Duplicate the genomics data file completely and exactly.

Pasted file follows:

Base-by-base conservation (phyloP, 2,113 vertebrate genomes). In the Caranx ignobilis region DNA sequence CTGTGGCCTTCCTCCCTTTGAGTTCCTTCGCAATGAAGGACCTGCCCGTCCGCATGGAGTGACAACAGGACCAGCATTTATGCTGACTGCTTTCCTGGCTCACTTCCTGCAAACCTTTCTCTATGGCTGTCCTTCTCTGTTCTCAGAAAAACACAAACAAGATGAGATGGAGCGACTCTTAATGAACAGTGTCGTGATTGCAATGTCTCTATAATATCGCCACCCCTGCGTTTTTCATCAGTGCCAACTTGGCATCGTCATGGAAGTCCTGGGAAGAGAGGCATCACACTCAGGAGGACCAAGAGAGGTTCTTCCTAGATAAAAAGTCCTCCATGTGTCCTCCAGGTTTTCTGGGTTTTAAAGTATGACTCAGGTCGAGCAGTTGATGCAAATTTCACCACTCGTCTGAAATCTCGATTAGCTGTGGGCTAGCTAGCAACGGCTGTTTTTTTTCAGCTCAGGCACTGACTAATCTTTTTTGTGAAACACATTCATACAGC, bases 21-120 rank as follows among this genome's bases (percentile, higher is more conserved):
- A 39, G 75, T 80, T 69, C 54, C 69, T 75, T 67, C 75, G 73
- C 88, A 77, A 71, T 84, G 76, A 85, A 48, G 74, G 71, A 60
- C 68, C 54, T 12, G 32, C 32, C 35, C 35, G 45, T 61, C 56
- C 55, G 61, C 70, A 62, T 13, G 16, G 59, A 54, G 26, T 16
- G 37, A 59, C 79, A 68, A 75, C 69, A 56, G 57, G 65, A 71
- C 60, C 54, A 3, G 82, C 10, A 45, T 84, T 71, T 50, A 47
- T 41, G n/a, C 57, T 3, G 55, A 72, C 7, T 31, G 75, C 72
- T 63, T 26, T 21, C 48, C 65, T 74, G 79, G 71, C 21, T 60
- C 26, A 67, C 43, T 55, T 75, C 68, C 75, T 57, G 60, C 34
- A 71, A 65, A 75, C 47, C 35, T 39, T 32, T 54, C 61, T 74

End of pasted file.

Base-by-base conservation (phyloP, 2,113 vertebrate genomes). In the Caranx ignobilis region DNA sequence CTGTGGCCTTCCTCCCTTTGAGTTCCTTCGCAATGAAGGACCTGCCCGTCCGCATGGAGTGACAACAGGACCAGCATTTATGCTGACTGCTTTCCTGGCTCACTTCCTGCAAACCTTTCTCTATGGCTGTCCTTCTCTGTTCTCAGAAAAACACAAACAAGATGAGATGGAGCGACTCTTAATGAACAGTGTCGTGATTGCAATGTCTCTATAATATCGCCACCCCTGCGTTTTTCATCAGTGCCAACTTGGCATCGTCATGGAAGTCCTGGGAAGAGAGGCATCACACTCAGGAGGACCAAGAGAGGTTCTTCCTAGATAAAAAGTCCTCCATGTGTCCTCCAGGTTTTCTGGGTTTTAAAGTATGACTCAGGTCGAGCAGTTGATGCAAATTTCACCACTCGTCTGAAATCTCGATTAGCTGTGGGCTAGCTAGCAACGGCTGTTTTTTTTCAGCTCAGGCACTGACTAATCTTTTTTGTGAAACACATTCATACAGC, bases 21-120 rank as follows among this genome's bases (percentile, higher is more conserved):
- A 39, G 75, T 80, T 69, C 54, C 69, T 75, T 67, C 75, G 73
- C 88, A 77, A 71, T 84, G 76, A 85, A 48, G 74, G 71, A 60
- C 68, C 54, T 12, G 32, C 32, C 35, C 35, G 45, T 61, C 56
- C 55, G 61, C 70, A 62, T 13, G 16, G 59, A 54, G 26, T 16
- G 37, A 59, C 79, A 68, A 75, C 69, A 56, G 57, G 65, A 71
- C 60, C 54, A 3, G 82, C 10, A 45, T 84, T 71, T 50, A 47
- T 41, G n/a, C 57, T 3, G 55, A 72, C 7, T 31, G 75, C 72
- T 63, T 26, T 21, C 48, C 65, T 74, G 79, G 71, C 21, T 60
- C 26, A 67, C 43, T 55, T 75, C 68, C 75, T 57, G 60, C 34
- A 71, A 65, A 75, C 47, C 35, T 39, T 32, T 54, C 61, T 74